Qatar’s eleventh hour about-face on alcoholic beer sales at the Fifa World Cup has been “blown out of proportion”, senior executives at sports marketing agencies have told Campaign.
The wealthy Gulf state had 12 years to prepare for football’s blue riband event, but the decision to ban alcoholic beer in its eight stadiums was imposed on Fifa and its beer partner Budweiser just a couple of days before the first game kicked off on Sunday.
Beer is a fixture at World Cups and Budweiser’s partnership is reported to be worth £60m per year. However, some marketing experts have argued that beers sales would not be the primary ROI for the brand's investment.
Qatar’s decision to ban alcoholic beer sales within stadium precincts will have caught hundreds of thousands of fans expected to attend the event off guard, even though the country heavily restricts drinking in public.
The furore over the beer ban is another flashpoint in Qatar’s contentious hosting of the event, but sports marketing chiefs believe the controversy has been “blown out of proportion” by the media.
Lisa Parfitt, co-founder of sports marketing agency The Space Between, told Campaign the apparent reneging on a global sponsorship contract is almost unheard of publicly, but it is unlikely to have come as a surprise to those involved in the partnership, even if the Ab InBev brand initially expressed surprise in a tweet that was swiftly deleted (below).
She believes that conversations about whether to sell or not sell alcohol will have been rumbling on for years.
“The story feels like a storm in a pint glass,” Parfitt said. “Being the only brand to sell beer in the stadium will not be the prime return on investment for the (reported) £60m sponsorship; the global consumer opportunity and right to use tournament IP is of far greater value.
“Reports that this will impact the future brand partnership negotiations with Fifa seem far-fetched. Fifa and Bud will have been more than conscious of the potential issues with hosting the event in a dry market and will have been contractually covered for all eventualities,” she said. “With the next edition of the World Cup being hosted in the US, there’s no way that Bud will be walking away from the negotiating table that easily.”
A 'blessing in disguise'
Budweiser has been a partner of Fifa since the 1986 World Cup in Mexico. It derives value from its global sponsorship in several ways, including being affiliated with the Fifa World Cup IP, brand exposure from the tournament and subsequent beer sales across the world.
Alex Charkham, chief strategy officer of Omnicom’s sports agency Fuse, believes Fifa may compensate Budweiser in the short term with some additional inventory, but that the relationship is unlikely to go flat.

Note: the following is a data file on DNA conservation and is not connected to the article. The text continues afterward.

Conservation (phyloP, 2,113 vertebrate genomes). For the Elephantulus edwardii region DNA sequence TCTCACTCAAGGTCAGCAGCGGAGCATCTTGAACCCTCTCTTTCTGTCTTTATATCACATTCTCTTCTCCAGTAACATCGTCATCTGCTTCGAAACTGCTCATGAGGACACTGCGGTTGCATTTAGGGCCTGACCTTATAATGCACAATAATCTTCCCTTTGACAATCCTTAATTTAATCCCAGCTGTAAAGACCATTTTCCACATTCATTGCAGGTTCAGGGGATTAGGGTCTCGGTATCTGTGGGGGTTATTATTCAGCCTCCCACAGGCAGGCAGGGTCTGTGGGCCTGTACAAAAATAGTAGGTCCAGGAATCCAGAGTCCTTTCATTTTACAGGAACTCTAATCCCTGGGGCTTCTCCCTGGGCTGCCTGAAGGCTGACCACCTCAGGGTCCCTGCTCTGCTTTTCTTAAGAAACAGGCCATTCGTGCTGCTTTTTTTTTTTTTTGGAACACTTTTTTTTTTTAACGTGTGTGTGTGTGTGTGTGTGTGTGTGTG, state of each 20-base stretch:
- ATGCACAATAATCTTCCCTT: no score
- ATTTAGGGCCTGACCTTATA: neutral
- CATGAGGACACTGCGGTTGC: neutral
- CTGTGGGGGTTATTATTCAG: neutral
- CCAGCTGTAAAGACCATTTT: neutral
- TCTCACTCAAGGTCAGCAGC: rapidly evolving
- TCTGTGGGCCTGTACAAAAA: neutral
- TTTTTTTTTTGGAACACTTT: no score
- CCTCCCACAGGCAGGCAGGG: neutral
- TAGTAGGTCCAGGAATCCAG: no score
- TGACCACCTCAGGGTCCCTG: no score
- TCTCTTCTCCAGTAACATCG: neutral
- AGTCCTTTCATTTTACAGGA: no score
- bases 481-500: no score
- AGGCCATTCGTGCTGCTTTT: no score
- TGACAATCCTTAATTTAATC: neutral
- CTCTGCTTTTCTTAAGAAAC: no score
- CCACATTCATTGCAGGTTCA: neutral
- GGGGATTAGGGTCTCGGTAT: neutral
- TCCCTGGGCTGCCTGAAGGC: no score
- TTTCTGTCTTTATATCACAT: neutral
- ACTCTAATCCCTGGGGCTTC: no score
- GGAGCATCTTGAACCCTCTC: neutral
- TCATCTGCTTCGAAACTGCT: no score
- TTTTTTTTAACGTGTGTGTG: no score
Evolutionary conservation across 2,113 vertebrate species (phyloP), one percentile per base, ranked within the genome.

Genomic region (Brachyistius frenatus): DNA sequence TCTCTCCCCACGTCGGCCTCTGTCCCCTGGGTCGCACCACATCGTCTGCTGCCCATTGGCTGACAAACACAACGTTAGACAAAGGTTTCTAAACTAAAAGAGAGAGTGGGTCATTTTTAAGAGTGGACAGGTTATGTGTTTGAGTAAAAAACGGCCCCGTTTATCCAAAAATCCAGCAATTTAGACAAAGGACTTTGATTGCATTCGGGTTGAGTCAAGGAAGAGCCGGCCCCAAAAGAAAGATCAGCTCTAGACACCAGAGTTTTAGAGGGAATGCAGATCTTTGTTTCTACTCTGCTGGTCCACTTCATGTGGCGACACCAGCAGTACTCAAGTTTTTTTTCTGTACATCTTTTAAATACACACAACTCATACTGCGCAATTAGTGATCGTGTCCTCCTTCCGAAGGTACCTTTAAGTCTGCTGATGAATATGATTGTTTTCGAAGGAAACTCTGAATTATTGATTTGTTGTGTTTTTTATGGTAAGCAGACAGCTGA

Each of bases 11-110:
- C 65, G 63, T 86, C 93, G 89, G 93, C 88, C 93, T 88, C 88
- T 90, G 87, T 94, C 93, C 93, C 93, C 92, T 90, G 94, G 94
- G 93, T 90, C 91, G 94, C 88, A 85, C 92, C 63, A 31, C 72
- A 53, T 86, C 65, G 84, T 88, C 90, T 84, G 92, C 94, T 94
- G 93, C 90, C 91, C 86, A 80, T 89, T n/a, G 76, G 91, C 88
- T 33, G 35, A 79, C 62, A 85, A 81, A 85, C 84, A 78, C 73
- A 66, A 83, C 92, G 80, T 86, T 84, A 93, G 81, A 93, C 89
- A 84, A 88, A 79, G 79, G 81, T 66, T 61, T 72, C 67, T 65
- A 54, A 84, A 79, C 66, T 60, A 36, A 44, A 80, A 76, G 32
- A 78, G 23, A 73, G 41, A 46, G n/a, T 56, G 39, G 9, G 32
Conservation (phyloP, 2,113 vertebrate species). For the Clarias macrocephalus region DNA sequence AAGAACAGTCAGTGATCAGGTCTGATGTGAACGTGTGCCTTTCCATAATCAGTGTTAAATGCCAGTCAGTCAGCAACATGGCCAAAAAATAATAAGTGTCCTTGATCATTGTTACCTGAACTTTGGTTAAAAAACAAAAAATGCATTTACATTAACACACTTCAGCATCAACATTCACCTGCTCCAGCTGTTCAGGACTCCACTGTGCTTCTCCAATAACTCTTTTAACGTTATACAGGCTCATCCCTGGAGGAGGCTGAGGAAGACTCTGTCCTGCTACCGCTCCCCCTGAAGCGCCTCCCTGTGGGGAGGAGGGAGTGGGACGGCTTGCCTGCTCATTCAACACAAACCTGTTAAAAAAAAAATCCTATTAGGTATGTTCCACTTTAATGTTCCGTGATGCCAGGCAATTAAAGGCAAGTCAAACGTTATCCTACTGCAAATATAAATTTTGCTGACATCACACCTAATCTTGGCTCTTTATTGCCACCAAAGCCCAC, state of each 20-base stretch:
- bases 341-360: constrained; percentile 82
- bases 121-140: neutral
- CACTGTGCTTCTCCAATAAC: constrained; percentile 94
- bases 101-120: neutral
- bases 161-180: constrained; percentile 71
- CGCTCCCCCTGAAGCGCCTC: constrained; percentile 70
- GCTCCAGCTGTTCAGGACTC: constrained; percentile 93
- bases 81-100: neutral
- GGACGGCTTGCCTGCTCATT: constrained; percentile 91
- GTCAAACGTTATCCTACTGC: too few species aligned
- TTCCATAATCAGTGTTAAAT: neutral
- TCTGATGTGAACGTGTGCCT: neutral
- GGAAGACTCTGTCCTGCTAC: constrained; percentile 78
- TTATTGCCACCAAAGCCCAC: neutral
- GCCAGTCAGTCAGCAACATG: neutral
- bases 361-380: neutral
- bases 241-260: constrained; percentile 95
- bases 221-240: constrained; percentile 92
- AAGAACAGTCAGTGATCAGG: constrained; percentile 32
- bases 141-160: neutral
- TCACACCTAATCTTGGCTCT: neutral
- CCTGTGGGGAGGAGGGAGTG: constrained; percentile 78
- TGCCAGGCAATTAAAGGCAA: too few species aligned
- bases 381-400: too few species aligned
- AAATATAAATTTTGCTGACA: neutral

“We'd assume that contracts will also be tightened ahead of the next chapter of their relationship,” he said. “This could prove a blessing in disguise. Bud should see heightened sponsorship awareness and salience due to the coverage.”
Budweiser’s global brand recall will probably be at a “record level” due to the amount of publicity and free media coverage this controversy has generated, Pitch Marketing Group chief executive Henry Chappell pointed out.
He explained beer sales in the event’s stadiums make up a very small component of the overall value that Budweiser derives from its Fifa partnership.
“There is a much larger opportunity to use the rights and activate in markets across the world as well as the exposure this provides,” he said.
“The commercial ramifications of the U-turn on alcohol sales are also overblown. An important part of Budweiser’s product portfolio is alcohol-free beer, and it's a much higher margin product. They are going to be selling beer in a Muslim nation as a platform to promote Budweiser Zero.”
A 'glass half full' mindset
Low- and no-alcohol beer is one of the fastest-growing sub-categories of beer globally. ResearchandMarkets.com reported the global non-alcoholic beer market was valued at $16.65bn in 2021 and is expected to rise to $23.27bn in 2025. These trends follow changing alcohol consumption patterns among younger and more health conscious generations.
As an increasing number of global sports events are being held in countries that traditionally shun alcohol, such as in the Middle East, this provides an opportunity for beer sponsors like Budweiser to test out low-alcohol product offerings to new markets.
“Rather than channelling our outrage at the circumstances of the cancellation perhaps we should consider this a test for future ‘dry stadium’ events,” Parfitt said.
“Football has been dogged by alcohol-fuelled antisocial behaviour. Perhaps, just perhaps, limiting the consumption at the stadium will lead to a more comfortable and inclusive atmosphere in stadiums and appealing to a more diverse audience.”
Both Chappell and Parfitt agree that Budweiser will be playing the long game by eyeing the next World Cup that takes place in beer-friendly markets Mexico, US and Canada.
The controversy could also play into Budweiser's hands by providing the brewer with leverage when it comes to renegotiating its next sponsorship deal with Fifa.
Chappell said: “For Budweiser this is more a case of dealing with a headache today, rather than a hangover tomorrow.”
Beer-less fans attending the World Cup may not see it that way, even if it prevents some from dealing with sore heads during their stay.